I used to be someone completely different. (Part 1)
Oh hey there.
This is Jess speaking. I’m just letting you know in advanced to *Please approach with caution*
Introspectives are a little hard to swallow if you’re not prepared.
This is the truth as how I see it.
Do not read if you do not care to know. I won’t be offended, promise :)
“They say you die twice.
Once when you stop breathing and the second, a bit later on, when somebody mentions your name for the last time.”
This is a quote I made my career with. I believed in it so much that I breathed this for years. I wanted to leave a legacy of the most creative advertising campaigns you ever did see. I wanted to make my mark and change the landscape of advertising forever by way of wildly ingenious experiential activations.
Please, read the quote again.
For years, I chased this dream of leaving my name at the Cannes Film Festival, collecting award after award for creative brilliance. And all the while, I became miserable and I damn near killed myself drinking out of that dream.
I have to ask myself, why did I expect to see my work at Cannes? More than “I ain’t nothin’ special,” statistically speaking, all those nights I made reckless decision after stupid mistake when drinking diminished my chances for actually, like, breathing. I have no idea how destroyed my liver is, and I really don’t know if there’s any returning point. I’m not exactly holding out to be a 40-year-old anything, I’ll count my lucky stars if I make it that far.
“We are all buried in the same size hole in the end.”
Why did I think my name would be any more famous than anyone else’s? There are so many brilliant people in the world; so many whose names will never be known. I know all about Hitler and Mussolini [it’s insanity that we glorify murder], but don’t know jack shit about the engineer who thought launching a rocket into space was feasible at a time when the modern engine had really only been around for 30 years.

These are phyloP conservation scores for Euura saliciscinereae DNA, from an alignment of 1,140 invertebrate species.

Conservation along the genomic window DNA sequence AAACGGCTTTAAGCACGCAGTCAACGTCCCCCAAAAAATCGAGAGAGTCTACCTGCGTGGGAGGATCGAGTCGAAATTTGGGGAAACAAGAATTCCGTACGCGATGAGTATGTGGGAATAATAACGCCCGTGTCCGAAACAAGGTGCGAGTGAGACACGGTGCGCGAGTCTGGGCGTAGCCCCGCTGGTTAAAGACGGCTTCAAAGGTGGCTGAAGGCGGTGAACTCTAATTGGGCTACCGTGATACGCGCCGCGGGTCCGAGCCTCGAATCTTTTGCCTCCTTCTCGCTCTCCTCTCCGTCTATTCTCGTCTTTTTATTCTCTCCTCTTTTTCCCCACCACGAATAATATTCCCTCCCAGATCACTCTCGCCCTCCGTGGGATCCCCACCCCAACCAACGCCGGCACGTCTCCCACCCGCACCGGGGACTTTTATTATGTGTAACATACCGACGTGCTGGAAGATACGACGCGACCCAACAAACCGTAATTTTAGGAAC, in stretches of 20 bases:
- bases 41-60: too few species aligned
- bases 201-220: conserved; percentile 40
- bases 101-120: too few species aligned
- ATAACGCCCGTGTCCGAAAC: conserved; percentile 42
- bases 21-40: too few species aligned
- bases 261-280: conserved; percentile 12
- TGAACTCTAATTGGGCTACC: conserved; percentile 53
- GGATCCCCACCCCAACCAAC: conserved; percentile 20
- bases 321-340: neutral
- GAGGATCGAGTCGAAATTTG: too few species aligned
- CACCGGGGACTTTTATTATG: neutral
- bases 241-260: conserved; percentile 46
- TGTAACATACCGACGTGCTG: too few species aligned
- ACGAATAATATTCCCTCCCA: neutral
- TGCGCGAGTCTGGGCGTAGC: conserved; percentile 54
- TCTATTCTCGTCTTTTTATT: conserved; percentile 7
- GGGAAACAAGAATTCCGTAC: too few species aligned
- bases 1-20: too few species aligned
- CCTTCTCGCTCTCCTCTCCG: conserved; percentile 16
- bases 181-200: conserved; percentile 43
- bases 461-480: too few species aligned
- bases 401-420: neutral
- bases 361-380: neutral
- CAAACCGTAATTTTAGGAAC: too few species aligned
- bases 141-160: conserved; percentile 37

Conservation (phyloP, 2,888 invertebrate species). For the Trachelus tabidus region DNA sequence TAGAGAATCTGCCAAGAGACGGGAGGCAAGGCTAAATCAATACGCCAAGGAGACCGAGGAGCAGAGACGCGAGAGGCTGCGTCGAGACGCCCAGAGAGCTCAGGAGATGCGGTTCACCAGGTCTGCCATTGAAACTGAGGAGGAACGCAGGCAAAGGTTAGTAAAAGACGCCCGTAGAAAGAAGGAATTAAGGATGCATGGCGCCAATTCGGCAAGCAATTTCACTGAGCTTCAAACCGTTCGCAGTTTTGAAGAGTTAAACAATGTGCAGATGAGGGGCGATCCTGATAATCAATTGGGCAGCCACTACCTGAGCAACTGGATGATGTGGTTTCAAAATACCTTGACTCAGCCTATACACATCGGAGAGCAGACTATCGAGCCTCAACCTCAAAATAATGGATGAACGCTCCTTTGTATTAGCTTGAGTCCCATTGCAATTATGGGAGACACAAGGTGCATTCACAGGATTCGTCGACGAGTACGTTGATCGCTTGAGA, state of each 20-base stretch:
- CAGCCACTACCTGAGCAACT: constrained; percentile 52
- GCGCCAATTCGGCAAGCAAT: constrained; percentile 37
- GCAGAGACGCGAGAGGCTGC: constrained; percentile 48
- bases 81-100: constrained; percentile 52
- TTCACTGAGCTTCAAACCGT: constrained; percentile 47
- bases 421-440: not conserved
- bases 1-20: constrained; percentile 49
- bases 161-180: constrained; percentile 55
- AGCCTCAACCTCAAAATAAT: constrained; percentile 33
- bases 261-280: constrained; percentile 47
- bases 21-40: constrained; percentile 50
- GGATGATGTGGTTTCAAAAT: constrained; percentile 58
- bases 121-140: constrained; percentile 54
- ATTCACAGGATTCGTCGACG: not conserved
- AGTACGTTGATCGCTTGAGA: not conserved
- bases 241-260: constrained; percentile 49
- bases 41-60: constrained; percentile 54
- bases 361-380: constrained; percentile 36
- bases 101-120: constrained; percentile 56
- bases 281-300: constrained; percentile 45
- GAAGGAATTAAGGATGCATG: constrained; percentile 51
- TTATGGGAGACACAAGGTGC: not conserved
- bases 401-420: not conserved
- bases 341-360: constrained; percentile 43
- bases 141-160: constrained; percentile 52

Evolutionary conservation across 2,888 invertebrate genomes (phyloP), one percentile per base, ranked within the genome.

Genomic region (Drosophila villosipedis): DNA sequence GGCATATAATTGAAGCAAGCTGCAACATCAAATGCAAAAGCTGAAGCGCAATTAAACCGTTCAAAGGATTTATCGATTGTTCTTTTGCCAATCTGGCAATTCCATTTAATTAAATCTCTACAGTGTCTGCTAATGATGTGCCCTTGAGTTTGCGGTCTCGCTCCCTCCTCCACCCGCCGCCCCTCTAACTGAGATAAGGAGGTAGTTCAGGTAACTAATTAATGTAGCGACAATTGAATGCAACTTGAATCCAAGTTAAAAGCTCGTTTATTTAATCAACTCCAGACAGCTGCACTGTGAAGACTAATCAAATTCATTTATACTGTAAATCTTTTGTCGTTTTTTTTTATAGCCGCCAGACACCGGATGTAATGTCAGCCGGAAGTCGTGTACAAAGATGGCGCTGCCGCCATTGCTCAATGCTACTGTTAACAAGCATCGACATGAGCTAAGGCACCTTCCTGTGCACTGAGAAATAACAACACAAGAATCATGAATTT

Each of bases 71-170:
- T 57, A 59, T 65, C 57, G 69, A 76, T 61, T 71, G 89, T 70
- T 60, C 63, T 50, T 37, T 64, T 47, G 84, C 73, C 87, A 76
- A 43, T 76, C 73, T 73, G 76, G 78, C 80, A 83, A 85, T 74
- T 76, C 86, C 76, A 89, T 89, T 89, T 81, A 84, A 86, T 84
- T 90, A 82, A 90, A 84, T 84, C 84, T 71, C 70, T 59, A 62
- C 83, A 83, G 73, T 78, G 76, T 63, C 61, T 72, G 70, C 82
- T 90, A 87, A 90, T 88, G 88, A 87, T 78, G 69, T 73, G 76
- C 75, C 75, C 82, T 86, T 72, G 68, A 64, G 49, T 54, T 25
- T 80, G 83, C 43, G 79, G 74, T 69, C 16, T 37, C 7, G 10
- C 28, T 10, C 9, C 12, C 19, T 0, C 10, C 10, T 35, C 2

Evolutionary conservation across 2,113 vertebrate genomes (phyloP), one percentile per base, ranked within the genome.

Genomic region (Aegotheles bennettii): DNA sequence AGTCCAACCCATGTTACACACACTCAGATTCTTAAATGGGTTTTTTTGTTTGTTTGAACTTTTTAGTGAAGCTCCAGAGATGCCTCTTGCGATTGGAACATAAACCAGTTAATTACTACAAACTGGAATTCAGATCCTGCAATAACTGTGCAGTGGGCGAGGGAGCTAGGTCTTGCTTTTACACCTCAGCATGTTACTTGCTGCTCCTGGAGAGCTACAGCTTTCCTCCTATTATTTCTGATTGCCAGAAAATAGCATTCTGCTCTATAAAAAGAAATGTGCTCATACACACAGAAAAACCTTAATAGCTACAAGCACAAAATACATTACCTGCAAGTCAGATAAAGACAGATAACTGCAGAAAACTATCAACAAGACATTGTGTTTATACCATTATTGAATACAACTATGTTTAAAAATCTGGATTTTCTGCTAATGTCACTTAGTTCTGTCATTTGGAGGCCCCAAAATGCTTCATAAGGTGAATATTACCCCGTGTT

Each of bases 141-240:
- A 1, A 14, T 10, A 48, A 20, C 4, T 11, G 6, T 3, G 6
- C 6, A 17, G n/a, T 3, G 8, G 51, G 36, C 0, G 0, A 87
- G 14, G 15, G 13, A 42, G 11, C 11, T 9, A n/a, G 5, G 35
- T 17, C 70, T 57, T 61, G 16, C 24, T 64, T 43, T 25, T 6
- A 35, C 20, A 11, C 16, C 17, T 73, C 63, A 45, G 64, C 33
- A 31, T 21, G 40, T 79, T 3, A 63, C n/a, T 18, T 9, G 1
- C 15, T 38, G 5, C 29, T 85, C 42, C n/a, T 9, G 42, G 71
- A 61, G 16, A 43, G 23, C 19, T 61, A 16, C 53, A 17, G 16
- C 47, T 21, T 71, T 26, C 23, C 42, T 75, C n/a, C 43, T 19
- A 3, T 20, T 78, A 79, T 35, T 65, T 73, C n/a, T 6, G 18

And at the end of my life, who will really give a shit? Probably not my grandchildren (and I only base that on how I treated my grandparents :( ).
All I can hope for is a happy existence, righting my wrongs, leaving as little of a footprint as possible, and exiting this world as gracefully as I can, realizing that, even if I fucked up a little bit, I got to experience one helluva journey.
So, when I began to embrace this change six months ago, everything that was the old me went away, including that quote.
“We are all just time travelers wandering through outer space.”
— My old roommate, George K.
I’ve done a lot of changing in the last year, and “the changes” are really just realizations of what life is supposed to be (for me. Everything is relative). I learned that it’s not about my career, and it’s certainly not about making money or getting that title or award (sure, it’d be nice..), but I’d rather just enjoy this crazy ride, finding the thrill of every up and and the low of every down, because I’ll never be able to experience it the same way again.
If I leave this world with an impact on one person enough for them to remember me once in good spirits, I’ll consider that to be my life’s work. That’s an expectation I can fulfill. And every day for the last six months, with the expectation that I could die tomorrow, I’ve tried to be nice to every person I have been given the opportunity to share a truly unique moment with.
The reality is, I’m now facing the reality. I’m facing the damage every day. I’m contemplating death almost every hour. I have had enough panic attacks to control them with one final exhale. And when I can overcome my fear of death with every breath I take, I’ll know I’ll have succeeded. It’s what I’ve been practicing as often as I can.
As scary as it sounds, it has made me the happiest I’ve ever been.
This is the truth as I know it.
Love & coffee through these all-nighters,